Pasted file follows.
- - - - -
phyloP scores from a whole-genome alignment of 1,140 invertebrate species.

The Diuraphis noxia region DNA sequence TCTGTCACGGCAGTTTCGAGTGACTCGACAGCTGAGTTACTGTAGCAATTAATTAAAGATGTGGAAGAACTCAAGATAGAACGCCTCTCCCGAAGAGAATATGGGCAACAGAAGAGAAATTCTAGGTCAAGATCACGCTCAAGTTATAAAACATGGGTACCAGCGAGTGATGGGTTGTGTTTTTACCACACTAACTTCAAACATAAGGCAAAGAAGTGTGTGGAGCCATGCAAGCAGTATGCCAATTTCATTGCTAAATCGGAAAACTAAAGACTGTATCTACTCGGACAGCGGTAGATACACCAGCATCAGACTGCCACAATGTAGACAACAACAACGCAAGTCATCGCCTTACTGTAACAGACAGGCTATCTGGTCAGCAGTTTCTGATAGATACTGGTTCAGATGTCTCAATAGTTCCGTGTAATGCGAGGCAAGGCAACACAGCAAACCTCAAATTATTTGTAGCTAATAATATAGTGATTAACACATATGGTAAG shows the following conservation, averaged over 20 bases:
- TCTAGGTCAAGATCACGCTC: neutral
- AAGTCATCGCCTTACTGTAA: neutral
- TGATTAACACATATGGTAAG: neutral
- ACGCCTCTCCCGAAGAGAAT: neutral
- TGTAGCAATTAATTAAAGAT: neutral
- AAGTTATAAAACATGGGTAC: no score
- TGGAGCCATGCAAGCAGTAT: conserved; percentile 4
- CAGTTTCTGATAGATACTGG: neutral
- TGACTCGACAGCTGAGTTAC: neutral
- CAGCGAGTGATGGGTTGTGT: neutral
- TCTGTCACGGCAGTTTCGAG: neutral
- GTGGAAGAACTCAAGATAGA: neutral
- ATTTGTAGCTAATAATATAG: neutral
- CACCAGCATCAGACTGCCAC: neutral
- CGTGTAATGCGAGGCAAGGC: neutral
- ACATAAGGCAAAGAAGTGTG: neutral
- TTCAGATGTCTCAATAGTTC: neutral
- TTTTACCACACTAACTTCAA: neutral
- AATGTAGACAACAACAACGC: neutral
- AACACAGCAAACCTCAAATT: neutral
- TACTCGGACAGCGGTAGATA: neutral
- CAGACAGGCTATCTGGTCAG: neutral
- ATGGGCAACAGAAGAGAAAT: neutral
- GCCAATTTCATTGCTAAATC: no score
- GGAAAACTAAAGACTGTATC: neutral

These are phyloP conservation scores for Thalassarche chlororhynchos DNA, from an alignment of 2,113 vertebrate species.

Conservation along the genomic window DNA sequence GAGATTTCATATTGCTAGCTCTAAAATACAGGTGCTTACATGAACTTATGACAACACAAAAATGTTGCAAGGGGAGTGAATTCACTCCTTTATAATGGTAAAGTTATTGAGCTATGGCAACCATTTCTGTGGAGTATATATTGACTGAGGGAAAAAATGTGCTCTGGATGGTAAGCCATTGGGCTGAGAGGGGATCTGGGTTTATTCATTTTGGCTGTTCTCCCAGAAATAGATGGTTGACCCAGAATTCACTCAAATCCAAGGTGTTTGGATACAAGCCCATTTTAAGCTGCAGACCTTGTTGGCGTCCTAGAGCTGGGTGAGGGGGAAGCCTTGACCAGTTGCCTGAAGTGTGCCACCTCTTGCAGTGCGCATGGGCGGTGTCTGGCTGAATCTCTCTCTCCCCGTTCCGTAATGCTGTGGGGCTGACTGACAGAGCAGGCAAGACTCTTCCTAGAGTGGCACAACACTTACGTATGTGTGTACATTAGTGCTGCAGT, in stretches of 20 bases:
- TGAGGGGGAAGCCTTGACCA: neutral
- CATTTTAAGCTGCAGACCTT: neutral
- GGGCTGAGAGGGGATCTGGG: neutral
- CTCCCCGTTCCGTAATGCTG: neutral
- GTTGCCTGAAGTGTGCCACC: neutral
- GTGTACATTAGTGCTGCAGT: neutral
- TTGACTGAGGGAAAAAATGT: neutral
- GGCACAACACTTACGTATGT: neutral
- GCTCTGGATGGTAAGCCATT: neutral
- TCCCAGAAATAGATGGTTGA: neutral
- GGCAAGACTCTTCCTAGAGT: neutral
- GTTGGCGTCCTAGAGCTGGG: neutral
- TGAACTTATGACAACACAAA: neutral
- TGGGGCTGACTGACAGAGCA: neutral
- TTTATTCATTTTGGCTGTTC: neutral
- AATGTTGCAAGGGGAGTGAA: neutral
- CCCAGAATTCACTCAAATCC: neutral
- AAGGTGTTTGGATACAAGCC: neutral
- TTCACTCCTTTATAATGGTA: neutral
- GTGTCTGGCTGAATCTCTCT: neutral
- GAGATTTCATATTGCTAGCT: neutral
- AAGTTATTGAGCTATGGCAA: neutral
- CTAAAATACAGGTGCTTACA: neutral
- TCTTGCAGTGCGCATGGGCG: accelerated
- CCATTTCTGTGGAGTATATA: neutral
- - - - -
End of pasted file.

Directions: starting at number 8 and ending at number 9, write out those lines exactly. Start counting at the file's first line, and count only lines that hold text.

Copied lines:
- AAGTTATAAAACATGGGTAC: no score
- TGGAGCCATGCAAGCAGTAT: conserved; percentile 4